In order for your MacGregor to perform to its potential, you must keep your rig (mast, shrouds, and stays) properly tuned.  These suggestions are designed to give you an idea of how to shape and tension your rig.  Included are some notes on specific sailing conditions and various boat models.

For these instructions, we are assuming that you trailer your boat and want to be able to easily pin the headstay when raising the mast.  The additional performance gained by making the rig tighter than we are suggesting is small -- and the additional hassle is a trade-off not many people want.


The main terms used on these pages about rig-tuning:

Shrouds:   The wires that run from the sides of the boat to the mast.  MacGregor's have four shrouds -- an upper and a lower shroud on each side.  (The forestay/headstay and the backstay are not called shrouds in this context.)

Lowers:   The shroud on each side that goes from the deck to the point at which the spreader meets the mast.

Uppers:   The shroud on each side that goes from the deck through the ends of the spreaders and then attaches to the mast.  At the top on M19 & M22, about 4 feet below the top of the mast on most other Mac's.

Spreaders:   The aluminum tubes extending away from the mast, about halfway up, that hold the uppers away from the mast.

Headstay:   The wire from the bow of the boat to a point near or at the top of the mast.

Forestay:   Another word for headstay.

Backstay:   The wire from the stern of the boat to the top of the mast.

Fractional rig:   A boat on which the headstay attaches to the mast below the top.  The M26, M26x, and some M19s are fractional.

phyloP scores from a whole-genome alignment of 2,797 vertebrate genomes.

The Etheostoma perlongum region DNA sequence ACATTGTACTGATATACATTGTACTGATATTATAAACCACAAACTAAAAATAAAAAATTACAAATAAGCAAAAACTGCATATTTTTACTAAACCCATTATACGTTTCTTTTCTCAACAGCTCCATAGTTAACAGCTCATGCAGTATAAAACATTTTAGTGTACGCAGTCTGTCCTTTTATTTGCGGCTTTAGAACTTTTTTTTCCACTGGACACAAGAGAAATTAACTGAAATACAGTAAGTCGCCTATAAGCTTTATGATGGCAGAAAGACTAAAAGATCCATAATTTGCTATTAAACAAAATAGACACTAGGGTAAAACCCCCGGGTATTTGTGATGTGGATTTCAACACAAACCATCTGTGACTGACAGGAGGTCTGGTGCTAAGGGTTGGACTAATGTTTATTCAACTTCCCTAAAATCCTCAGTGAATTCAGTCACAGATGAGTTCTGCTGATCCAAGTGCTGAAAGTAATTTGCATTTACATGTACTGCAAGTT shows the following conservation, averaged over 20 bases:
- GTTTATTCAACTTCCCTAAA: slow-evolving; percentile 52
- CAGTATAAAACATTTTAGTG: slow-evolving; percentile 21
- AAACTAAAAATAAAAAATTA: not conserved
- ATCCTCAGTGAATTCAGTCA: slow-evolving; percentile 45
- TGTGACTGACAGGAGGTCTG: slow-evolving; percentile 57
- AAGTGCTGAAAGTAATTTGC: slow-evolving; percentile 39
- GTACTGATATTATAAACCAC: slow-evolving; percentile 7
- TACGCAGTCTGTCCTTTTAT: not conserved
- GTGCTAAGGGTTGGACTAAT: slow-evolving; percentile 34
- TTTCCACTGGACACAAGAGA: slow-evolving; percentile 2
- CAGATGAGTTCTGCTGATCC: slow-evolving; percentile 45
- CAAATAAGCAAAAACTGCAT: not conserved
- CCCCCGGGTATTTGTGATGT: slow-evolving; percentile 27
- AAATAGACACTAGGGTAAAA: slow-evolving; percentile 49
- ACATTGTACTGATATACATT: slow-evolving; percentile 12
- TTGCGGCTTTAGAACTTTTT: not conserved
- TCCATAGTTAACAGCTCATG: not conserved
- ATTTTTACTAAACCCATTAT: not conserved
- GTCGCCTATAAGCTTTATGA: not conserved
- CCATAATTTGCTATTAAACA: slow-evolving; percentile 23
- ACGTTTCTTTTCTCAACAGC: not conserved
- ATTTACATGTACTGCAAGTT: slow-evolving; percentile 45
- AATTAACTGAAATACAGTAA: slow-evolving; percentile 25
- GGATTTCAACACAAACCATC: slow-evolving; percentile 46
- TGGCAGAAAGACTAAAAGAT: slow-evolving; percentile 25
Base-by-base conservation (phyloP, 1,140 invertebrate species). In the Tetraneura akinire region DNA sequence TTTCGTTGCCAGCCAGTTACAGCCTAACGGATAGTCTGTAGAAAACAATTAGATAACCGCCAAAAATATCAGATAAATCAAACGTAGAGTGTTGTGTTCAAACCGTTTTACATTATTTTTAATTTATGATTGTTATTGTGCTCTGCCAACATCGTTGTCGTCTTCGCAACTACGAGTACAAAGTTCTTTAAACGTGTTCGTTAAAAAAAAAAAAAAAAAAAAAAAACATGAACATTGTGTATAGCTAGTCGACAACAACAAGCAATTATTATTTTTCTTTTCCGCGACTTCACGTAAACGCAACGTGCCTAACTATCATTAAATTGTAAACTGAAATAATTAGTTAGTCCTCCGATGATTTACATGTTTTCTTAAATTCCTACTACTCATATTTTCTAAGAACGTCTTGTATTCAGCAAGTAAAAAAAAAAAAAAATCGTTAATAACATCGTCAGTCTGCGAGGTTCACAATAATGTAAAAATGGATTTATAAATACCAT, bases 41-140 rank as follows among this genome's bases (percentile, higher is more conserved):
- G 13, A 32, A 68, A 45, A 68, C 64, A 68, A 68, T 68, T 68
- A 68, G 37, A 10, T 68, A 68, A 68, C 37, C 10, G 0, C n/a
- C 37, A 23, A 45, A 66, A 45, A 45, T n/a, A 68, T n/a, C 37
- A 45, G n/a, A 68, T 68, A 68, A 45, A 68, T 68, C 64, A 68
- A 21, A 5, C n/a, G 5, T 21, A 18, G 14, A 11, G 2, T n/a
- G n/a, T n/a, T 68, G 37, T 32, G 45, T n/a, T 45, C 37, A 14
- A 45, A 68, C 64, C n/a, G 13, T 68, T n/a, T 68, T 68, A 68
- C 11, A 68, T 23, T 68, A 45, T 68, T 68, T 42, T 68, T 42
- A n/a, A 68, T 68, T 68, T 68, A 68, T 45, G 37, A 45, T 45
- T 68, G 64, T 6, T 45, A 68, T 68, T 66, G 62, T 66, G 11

Masthead rig: A boat on which the headstay attaches to the top of the mast.  Most M19s are masthead rigged.

Other terms you may hear in advanced tuning guides:

Partners:    Small wedges used to position the mast where it goes through the deck on a boat with a keel stepped mast.    Many larger, non-trailerable boats have masts that go through the deck and sit on the keel, books about tuning may talk quite a bit about the partners, but you don't have to worry about this, no Macgregor (except the 65!) has them.

Hounds:    The point at which the headstay attaches to the mast, especially in fractional-rig boats.  We refer to this fitting as the Headstay Tang.

Mast Position:   Mast position is the angle of the mast (fore and aft) relative to the top of the deck with no bend in the mast.

Most MacGregors sail well with about 3-6 degrees of aft rake.  (That is, the mast is slanted backwards slightly.)  If your boat tends to round up (tack by itself) in a stiff breeze, shorten or tighten the headstay to bring the mast tip forward (less rake).  If it turns away from the breeze, lengthen the headstay.

Mast Bend (General)

MacGregor masts, like most aluminum masts, are meant to bend somewhat (with the middle of the mast curved toward the bow of the boat).  By changing the amount of bend, you can change the way the boat sails. Note: The 26M sets up with the mast nearly straight.